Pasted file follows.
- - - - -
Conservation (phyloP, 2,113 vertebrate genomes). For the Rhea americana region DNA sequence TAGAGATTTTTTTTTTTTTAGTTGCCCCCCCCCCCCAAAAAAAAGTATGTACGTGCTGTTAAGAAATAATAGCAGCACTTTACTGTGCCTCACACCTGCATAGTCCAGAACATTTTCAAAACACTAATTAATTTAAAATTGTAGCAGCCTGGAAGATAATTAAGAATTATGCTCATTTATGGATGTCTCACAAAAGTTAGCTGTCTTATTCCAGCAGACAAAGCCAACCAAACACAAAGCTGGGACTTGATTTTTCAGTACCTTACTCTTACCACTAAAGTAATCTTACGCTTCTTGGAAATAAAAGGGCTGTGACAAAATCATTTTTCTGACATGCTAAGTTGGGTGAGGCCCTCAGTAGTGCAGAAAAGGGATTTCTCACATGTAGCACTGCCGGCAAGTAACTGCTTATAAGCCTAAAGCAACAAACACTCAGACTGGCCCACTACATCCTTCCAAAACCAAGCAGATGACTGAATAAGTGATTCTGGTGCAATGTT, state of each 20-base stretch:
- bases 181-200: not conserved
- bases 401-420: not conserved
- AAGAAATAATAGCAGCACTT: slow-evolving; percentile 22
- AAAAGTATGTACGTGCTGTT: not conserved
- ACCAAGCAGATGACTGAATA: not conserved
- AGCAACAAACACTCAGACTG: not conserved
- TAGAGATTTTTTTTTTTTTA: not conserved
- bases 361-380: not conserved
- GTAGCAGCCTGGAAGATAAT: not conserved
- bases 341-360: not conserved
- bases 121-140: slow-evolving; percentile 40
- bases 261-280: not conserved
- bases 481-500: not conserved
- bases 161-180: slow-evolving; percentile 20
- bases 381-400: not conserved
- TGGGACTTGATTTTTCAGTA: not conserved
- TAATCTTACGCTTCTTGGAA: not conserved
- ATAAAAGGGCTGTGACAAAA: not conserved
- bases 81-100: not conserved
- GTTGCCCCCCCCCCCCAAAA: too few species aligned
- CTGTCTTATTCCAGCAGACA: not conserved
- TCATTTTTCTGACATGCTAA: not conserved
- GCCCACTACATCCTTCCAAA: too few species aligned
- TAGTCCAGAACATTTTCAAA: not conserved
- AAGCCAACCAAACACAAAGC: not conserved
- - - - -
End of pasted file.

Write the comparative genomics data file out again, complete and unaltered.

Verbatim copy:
Conservation (phyloP, 2,113 vertebrate genomes). For the Rhea americana region DNA sequence TAGAGATTTTTTTTTTTTTAGTTGCCCCCCCCCCCCAAAAAAAAGTATGTACGTGCTGTTAAGAAATAATAGCAGCACTTTACTGTGCCTCACACCTGCATAGTCCAGAACATTTTCAAAACACTAATTAATTTAAAATTGTAGCAGCCTGGAAGATAATTAAGAATTATGCTCATTTATGGATGTCTCACAAAAGTTAGCTGTCTTATTCCAGCAGACAAAGCCAACCAAACACAAAGCTGGGACTTGATTTTTCAGTACCTTACTCTTACCACTAAAGTAATCTTACGCTTCTTGGAAATAAAAGGGCTGTGACAAAATCATTTTTCTGACATGCTAAGTTGGGTGAGGCCCTCAGTAGTGCAGAAAAGGGATTTCTCACATGTAGCACTGCCGGCAAGTAACTGCTTATAAGCCTAAAGCAACAAACACTCAGACTGGCCCACTACATCCTTCCAAAACCAAGCAGATGACTGAATAAGTGATTCTGGTGCAATGTT, state of each 20-base stretch:
- bases 181-200: not conserved
- bases 401-420: not conserved
- AAGAAATAATAGCAGCACTT: slow-evolving; percentile 22
- AAAAGTATGTACGTGCTGTT: not conserved
- ACCAAGCAGATGACTGAATA: not conserved
- AGCAACAAACACTCAGACTG: not conserved
- TAGAGATTTTTTTTTTTTTA: not conserved
- bases 361-380: not conserved
- GTAGCAGCCTGGAAGATAAT: not conserved
- bases 341-360: not conserved
- bases 121-140: slow-evolving; percentile 40
- bases 261-280: not conserved
- bases 481-500: not conserved
- bases 161-180: slow-evolving; percentile 20
- bases 381-400: not conserved
- TGGGACTTGATTTTTCAGTA: not conserved
- TAATCTTACGCTTCTTGGAA: not conserved
- ATAAAAGGGCTGTGACAAAA: not conserved
- bases 81-100: not conserved
- GTTGCCCCCCCCCCCCAAAA: too few species aligned
- CTGTCTTATTCCAGCAGACA: not conserved
- TCATTTTTCTGACATGCTAA: not conserved
- GCCCACTACATCCTTCCAAA: too few species aligned
- TAGTCCAGAACATTTTCAAA: not conserved
- AAGCCAACCAAACACAAAGC: not conserved